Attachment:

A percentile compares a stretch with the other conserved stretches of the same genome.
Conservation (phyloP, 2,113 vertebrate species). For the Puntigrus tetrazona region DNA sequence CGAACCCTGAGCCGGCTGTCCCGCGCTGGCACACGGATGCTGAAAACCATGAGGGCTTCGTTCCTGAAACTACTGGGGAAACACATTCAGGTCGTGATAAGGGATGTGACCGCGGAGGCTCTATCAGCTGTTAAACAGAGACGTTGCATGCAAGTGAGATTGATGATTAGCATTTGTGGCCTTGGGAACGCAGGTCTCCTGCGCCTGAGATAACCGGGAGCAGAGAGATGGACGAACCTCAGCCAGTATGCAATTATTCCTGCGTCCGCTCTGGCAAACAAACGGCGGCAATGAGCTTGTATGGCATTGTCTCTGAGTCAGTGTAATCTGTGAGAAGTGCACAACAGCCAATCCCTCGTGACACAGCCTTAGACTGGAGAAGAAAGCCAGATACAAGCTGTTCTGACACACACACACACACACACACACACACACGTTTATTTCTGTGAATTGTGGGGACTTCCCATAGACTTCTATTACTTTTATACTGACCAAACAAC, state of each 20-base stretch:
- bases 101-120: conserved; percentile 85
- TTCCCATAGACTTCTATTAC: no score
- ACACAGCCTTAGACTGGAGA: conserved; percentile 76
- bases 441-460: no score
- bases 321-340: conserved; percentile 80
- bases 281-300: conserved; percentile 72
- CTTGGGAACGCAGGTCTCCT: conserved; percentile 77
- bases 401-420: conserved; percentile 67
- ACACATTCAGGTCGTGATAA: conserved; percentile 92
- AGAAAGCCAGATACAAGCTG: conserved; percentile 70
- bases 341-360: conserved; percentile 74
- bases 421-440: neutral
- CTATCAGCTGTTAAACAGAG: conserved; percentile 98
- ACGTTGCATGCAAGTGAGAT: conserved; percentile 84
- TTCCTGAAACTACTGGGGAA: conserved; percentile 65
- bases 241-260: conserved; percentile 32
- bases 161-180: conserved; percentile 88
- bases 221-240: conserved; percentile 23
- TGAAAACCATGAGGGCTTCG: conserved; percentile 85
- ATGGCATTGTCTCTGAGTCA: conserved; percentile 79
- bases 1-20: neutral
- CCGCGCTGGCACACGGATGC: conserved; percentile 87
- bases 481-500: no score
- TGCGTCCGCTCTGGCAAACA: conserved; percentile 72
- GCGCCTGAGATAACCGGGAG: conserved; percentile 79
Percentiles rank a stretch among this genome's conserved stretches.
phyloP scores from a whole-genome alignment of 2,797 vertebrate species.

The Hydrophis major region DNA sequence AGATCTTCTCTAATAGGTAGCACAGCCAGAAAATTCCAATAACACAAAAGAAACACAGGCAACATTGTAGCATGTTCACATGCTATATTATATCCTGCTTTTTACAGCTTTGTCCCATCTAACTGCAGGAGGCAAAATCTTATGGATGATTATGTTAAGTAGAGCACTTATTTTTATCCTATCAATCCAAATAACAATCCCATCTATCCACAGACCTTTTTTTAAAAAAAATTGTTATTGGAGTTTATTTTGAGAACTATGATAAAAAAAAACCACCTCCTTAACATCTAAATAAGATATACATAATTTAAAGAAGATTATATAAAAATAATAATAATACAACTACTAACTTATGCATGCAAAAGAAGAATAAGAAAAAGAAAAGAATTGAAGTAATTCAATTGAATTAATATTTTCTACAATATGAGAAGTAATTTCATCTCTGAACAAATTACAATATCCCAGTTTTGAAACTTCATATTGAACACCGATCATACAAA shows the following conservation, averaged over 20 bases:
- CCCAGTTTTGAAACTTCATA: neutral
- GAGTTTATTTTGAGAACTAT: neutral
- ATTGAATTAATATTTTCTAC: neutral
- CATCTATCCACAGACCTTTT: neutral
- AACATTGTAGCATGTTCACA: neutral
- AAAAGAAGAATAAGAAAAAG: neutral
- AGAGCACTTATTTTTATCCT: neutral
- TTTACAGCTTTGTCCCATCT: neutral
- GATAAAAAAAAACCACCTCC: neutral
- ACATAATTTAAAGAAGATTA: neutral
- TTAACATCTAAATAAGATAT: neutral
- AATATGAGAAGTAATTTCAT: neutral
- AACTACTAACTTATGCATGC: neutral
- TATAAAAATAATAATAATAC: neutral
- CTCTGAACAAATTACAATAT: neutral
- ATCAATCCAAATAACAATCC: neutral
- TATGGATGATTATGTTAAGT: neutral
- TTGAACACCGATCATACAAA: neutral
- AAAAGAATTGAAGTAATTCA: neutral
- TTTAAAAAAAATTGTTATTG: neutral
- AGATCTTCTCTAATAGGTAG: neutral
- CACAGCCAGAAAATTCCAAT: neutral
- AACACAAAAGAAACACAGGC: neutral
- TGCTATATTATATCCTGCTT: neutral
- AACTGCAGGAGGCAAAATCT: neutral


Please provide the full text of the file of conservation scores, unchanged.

A percentile compares a stretch with the other conserved stretches of the same genome.
Conservation (phyloP, 2,113 vertebrate species). For the Puntigrus tetrazona region DNA sequence CGAACCCTGAGCCGGCTGTCCCGCGCTGGCACACGGATGCTGAAAACCATGAGGGCTTCGTTCCTGAAACTACTGGGGAAACACATTCAGGTCGTGATAAGGGATGTGACCGCGGAGGCTCTATCAGCTGTTAAACAGAGACGTTGCATGCAAGTGAGATTGATGATTAGCATTTGTGGCCTTGGGAACGCAGGTCTCCTGCGCCTGAGATAACCGGGAGCAGAGAGATGGACGAACCTCAGCCAGTATGCAATTATTCCTGCGTCCGCTCTGGCAAACAAACGGCGGCAATGAGCTTGTATGGCATTGTCTCTGAGTCAGTGTAATCTGTGAGAAGTGCACAACAGCCAATCCCTCGTGACACAGCCTTAGACTGGAGAAGAAAGCCAGATACAAGCTGTTCTGACACACACACACACACACACACACACACACGTTTATTTCTGTGAATTGTGGGGACTTCCCATAGACTTCTATTACTTTTATACTGACCAAACAAC, state of each 20-base stretch:
- bases 101-120: conserved; percentile 85
- TTCCCATAGACTTCTATTAC: no score
- ACACAGCCTTAGACTGGAGA: conserved; percentile 76
- bases 441-460: no score
- bases 321-340: conserved; percentile 80
- bases 281-300: conserved; percentile 72
- CTTGGGAACGCAGGTCTCCT: conserved; percentile 77
- bases 401-420: conserved; percentile 67
- ACACATTCAGGTCGTGATAA: conserved; percentile 92
- AGAAAGCCAGATACAAGCTG: conserved; percentile 70
- bases 341-360: conserved; percentile 74
- bases 421-440: neutral
- CTATCAGCTGTTAAACAGAG: conserved; percentile 98
- ACGTTGCATGCAAGTGAGAT: conserved; percentile 84
- TTCCTGAAACTACTGGGGAA: conserved; percentile 65
- bases 241-260: conserved; percentile 32
- bases 161-180: conserved; percentile 88
- bases 221-240: conserved; percentile 23
- TGAAAACCATGAGGGCTTCG: conserved; percentile 85
- ATGGCATTGTCTCTGAGTCA: conserved; percentile 79
- bases 1-20: neutral
- CCGCGCTGGCACACGGATGC: conserved; percentile 87
- bases 481-500: no score
- TGCGTCCGCTCTGGCAAACA: conserved; percentile 72
- GCGCCTGAGATAACCGGGAG: conserved; percentile 79
Percentiles rank a stretch among this genome's conserved stretches.
phyloP scores from a whole-genome alignment of 2,797 vertebrate species.

The Hydrophis major region DNA sequence AGATCTTCTCTAATAGGTAGCACAGCCAGAAAATTCCAATAACACAAAAGAAACACAGGCAACATTGTAGCATGTTCACATGCTATATTATATCCTGCTTTTTACAGCTTTGTCCCATCTAACTGCAGGAGGCAAAATCTTATGGATGATTATGTTAAGTAGAGCACTTATTTTTATCCTATCAATCCAAATAACAATCCCATCTATCCACAGACCTTTTTTTAAAAAAAATTGTTATTGGAGTTTATTTTGAGAACTATGATAAAAAAAAACCACCTCCTTAACATCTAAATAAGATATACATAATTTAAAGAAGATTATATAAAAATAATAATAATACAACTACTAACTTATGCATGCAAAAGAAGAATAAGAAAAAGAAAAGAATTGAAGTAATTCAATTGAATTAATATTTTCTACAATATGAGAAGTAATTTCATCTCTGAACAAATTACAATATCCCAGTTTTGAAACTTCATATTGAACACCGATCATACAAA shows the following conservation, averaged over 20 bases:
- CCCAGTTTTGAAACTTCATA: neutral
- GAGTTTATTTTGAGAACTAT: neutral
- ATTGAATTAATATTTTCTAC: neutral
- CATCTATCCACAGACCTTTT: neutral
- AACATTGTAGCATGTTCACA: neutral
- AAAAGAAGAATAAGAAAAAG: neutral
- AGAGCACTTATTTTTATCCT: neutral
- TTTACAGCTTTGTCCCATCT: neutral
- GATAAAAAAAAACCACCTCC: neutral
- ACATAATTTAAAGAAGATTA: neutral
- TTAACATCTAAATAAGATAT: neutral
- AATATGAGAAGTAATTTCAT: neutral
- AACTACTAACTTATGCATGC: neutral
- TATAAAAATAATAATAATAC: neutral
- CTCTGAACAAATTACAATAT: neutral
- ATCAATCCAAATAACAATCC: neutral
- TATGGATGATTATGTTAAGT: neutral
- TTGAACACCGATCATACAAA: neutral
- AAAAGAATTGAAGTAATTCA: neutral
- TTTAAAAAAAATTGTTATTG: neutral
- AGATCTTCTCTAATAGGTAG: neutral
- CACAGCCAGAAAATTCCAAT: neutral
- AACACAAAAGAAACACAGGC: neutral
- TGCTATATTATATCCTGCTT: neutral
- AACTGCAGGAGGCAAAATCT: neutral